The mopping-up operation of the woodland between
Domburg and East Chapel (Oostkapelle)

A tough task on 6 November, which tested determination,
courage and perseverance, as everywhere camouflaged German
machine-gun positions threatened death to any incautious movement.

Belgians arrive in the Manteling to relieve the Norwegians.

Collected German prisoners-of-war in the dunes near W19
north of East Chapel (Oostkapelle)
(8 November 1944).

Domburg 4th May 2005

  Norwegian landing-craft and mine sweeper on the coast  
  Unveiling the Norwegian Memorial  
  "We will remember them..."  

      British Memorial in Domburg
1 November 2007
"We will remember them..."

Westkapelle 1st November

  British Memorial in Westkapelle  
"We will remember them..."

Water over Walcheren
Poster 1946
Property of the Royal Zeeuwsch Society of Sciences
(in management by the Zealand Archives)
Source: Agenda Zeeland 2004
"Glory and Disaster"


Air photograph 16 sept 1944 (RAF) 

On the right immediately in front of the beach transition  ‘Zonneveld’
one can still see three large bomb craters in the dune grass.


24 juni 2005 (!)
110 British
grenades (still found) were exploded
on the beach of Domburg
(Foto: Manfred Barrevoet, PZC)


The inhabitants of Domburg / Oostkapelle
enjoy walking in the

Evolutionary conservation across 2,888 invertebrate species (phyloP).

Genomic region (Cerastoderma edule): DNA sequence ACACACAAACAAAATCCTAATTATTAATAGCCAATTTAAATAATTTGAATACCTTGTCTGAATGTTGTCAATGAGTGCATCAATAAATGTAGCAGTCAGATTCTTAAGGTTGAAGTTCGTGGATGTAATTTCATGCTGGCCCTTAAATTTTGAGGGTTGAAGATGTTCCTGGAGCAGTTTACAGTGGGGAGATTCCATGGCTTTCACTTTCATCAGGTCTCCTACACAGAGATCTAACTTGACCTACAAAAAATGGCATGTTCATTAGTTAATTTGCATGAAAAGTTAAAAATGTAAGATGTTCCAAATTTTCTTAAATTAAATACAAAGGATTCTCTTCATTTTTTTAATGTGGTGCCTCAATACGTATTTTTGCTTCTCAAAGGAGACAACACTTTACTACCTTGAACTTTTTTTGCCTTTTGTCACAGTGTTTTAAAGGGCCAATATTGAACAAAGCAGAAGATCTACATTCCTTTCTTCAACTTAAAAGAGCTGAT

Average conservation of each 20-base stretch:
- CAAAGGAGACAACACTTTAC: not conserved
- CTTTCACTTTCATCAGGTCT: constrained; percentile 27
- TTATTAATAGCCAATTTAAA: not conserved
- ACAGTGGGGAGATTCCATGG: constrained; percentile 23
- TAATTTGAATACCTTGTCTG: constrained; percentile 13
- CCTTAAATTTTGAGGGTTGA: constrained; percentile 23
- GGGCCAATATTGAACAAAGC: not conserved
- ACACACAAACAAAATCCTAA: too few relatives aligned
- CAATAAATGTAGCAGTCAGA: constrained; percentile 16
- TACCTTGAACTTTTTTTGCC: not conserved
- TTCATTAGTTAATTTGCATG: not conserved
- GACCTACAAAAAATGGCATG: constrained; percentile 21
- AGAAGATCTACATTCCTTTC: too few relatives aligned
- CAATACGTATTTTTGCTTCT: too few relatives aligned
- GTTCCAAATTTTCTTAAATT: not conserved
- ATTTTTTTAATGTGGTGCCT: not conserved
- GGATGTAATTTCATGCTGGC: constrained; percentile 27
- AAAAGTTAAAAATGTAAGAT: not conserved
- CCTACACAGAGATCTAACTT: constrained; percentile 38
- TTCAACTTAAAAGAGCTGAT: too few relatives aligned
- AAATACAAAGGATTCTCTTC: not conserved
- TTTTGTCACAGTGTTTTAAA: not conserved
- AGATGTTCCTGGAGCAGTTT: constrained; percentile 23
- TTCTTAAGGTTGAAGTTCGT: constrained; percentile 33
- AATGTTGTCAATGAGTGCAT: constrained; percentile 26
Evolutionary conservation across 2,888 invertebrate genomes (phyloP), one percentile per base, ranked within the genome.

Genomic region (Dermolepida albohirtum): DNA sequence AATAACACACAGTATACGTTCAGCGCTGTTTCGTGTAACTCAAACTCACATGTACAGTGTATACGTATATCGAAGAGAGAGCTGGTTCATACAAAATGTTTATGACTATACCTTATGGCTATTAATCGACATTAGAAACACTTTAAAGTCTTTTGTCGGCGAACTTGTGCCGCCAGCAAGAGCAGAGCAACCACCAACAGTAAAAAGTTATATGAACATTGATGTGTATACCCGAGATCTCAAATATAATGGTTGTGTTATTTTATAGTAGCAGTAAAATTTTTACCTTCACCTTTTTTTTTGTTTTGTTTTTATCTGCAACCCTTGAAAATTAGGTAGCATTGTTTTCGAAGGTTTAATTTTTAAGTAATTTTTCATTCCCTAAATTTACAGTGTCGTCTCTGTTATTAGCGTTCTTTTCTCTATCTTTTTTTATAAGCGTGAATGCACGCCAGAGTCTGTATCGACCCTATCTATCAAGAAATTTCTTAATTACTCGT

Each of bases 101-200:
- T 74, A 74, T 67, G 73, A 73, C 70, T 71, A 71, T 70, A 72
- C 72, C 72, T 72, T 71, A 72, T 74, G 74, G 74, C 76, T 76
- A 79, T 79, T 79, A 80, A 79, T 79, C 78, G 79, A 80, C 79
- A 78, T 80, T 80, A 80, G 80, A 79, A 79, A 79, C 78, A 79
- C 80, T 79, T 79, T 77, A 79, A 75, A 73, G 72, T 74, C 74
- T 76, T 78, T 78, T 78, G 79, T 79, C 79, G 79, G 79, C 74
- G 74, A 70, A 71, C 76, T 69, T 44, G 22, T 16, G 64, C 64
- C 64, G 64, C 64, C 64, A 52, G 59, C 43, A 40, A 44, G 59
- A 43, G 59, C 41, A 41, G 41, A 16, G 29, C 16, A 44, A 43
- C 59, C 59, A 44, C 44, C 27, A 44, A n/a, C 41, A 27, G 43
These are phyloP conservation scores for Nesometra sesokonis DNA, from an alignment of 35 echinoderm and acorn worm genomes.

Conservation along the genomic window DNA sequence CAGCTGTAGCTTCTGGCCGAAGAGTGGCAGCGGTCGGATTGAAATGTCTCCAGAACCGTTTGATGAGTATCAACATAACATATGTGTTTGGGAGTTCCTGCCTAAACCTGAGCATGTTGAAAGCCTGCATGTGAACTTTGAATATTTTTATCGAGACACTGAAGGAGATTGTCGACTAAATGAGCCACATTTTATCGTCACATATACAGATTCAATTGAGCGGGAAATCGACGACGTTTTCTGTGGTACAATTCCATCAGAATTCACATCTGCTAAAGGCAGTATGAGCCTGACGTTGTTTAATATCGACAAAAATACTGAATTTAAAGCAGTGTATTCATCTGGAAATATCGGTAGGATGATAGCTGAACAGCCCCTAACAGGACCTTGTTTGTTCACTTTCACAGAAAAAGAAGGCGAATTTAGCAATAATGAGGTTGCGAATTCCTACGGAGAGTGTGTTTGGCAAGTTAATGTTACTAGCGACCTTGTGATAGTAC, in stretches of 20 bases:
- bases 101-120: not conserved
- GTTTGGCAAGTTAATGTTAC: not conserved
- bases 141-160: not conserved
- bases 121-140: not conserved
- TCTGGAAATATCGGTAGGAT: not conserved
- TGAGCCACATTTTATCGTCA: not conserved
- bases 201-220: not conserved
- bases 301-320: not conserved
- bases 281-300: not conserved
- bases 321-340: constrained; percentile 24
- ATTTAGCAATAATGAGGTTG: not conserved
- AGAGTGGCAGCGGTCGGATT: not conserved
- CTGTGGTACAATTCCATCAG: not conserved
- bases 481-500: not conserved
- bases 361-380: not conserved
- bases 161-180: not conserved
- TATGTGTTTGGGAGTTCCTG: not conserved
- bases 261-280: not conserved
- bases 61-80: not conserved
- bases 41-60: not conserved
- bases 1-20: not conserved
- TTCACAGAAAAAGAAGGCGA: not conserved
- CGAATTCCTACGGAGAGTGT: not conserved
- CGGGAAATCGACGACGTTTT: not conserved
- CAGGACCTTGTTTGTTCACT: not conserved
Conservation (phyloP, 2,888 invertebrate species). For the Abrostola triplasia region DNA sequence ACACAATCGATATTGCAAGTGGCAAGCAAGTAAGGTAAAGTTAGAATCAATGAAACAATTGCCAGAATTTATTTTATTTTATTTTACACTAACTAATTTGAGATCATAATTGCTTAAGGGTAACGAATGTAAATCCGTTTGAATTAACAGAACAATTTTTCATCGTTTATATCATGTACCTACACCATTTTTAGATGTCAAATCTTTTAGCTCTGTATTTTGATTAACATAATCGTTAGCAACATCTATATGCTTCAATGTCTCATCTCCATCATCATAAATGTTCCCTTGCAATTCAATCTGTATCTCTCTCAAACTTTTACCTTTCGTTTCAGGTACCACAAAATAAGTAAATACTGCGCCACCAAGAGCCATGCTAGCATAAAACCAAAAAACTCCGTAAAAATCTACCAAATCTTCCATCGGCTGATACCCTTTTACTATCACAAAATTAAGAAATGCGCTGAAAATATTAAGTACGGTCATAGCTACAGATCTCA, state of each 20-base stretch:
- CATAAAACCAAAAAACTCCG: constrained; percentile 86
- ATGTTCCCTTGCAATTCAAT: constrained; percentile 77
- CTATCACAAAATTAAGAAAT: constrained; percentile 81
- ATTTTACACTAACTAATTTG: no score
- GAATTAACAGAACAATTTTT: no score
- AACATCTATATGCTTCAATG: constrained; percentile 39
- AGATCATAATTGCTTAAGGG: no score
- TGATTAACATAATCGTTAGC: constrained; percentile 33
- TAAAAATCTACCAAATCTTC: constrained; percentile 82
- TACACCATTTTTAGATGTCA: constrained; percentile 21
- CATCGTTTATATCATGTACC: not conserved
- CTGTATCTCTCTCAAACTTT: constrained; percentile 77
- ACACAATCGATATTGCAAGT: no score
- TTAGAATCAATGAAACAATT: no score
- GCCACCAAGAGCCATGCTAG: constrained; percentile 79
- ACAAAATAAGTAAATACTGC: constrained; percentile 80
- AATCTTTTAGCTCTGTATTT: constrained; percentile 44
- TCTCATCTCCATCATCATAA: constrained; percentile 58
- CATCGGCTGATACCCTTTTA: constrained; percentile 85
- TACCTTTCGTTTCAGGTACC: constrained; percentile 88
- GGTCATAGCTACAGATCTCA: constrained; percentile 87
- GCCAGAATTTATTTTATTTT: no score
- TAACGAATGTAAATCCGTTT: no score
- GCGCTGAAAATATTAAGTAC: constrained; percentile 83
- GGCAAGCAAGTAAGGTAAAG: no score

dunes throughout the year
and remember their history

More photos: see Archief '44-'45


(Piet van der Klis / Ronald Willbie)


- Henk de Waard, Walcheren onder de zeegolven. 's-Gravenhage 1945
- A. Boone, Van Wèstkappel naar Westkapelle. Uitgave Heemkundige Kring Walcheren 1984
- Paul Crucq: Walcheren 1943-1944, Fotoverkenning en bombardementen 'Alone above all'. 1997.
- Paul M. Crucq: 'We never blamed the crews'. The flooding of Walcheren Island. October 1944. 2000
- J.N. Houterman, Walcheren bevrijd. Middelburg, 1994
- Het Polderhuis, Westkapelle (zeer aanbevolen!)
- H. Sakkers, J.N. Houterman, Atlantikwall in Zeeland en Vlaanderen Uitgeverij De Citadel 2000
- Hans Sakkers, Vesting Vlissingen. Stichting Bunkerbehoud, Middelburg 2004
- Domburg bevrijd. 1 November 1944. ISBN 90-9018436-8 Vlissingen, 2004.
- J. Kramer-Vreugdenhil, Eilandbewoners, bezetting en inundatie in drie Walcherse dorpen. Dissertatie V.U. 2001
- Paul M. Crucq: 'Aiming Point Walcheren'. The bombardment of gun emplacements and strong points Walcheren Island. 2003
- Paul M. Crucq: 'Turning the key', the capture and liberation of Walcheren Island October 30 - November 8, 1944. 2009
- Zeer aanbevolen internetsite: